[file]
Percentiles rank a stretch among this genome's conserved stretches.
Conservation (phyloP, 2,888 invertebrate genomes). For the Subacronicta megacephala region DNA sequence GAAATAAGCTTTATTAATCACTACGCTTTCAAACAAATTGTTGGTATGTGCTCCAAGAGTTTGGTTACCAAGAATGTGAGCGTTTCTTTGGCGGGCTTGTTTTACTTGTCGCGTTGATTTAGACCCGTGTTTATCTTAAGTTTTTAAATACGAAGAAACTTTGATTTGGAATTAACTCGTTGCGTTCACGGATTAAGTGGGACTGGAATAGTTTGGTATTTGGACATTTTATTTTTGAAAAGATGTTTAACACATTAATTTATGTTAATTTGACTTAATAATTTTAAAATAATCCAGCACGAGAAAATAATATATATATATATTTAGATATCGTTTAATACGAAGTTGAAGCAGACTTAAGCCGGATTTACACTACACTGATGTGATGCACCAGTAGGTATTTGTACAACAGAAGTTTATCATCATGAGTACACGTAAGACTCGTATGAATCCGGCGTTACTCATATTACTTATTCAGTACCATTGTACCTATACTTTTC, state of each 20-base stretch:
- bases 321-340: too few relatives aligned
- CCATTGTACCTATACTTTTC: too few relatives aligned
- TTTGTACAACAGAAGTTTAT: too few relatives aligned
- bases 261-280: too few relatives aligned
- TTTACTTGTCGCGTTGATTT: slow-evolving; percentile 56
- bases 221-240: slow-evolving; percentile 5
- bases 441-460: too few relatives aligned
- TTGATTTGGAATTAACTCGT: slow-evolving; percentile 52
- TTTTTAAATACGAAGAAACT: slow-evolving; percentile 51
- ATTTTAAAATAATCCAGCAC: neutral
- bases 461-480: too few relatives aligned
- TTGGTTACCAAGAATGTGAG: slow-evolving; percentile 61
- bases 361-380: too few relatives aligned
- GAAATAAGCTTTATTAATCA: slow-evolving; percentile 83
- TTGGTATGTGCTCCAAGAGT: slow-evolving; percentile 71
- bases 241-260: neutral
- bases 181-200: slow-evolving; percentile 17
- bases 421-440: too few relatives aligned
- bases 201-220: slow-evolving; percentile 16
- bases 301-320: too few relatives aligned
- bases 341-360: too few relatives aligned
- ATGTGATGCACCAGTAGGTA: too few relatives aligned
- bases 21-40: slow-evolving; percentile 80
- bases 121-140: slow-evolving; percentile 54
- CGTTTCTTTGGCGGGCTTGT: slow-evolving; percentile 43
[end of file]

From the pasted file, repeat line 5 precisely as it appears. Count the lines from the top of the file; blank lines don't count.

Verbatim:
- TTTGTACAACAGAAGTTTAT: too few relatives aligned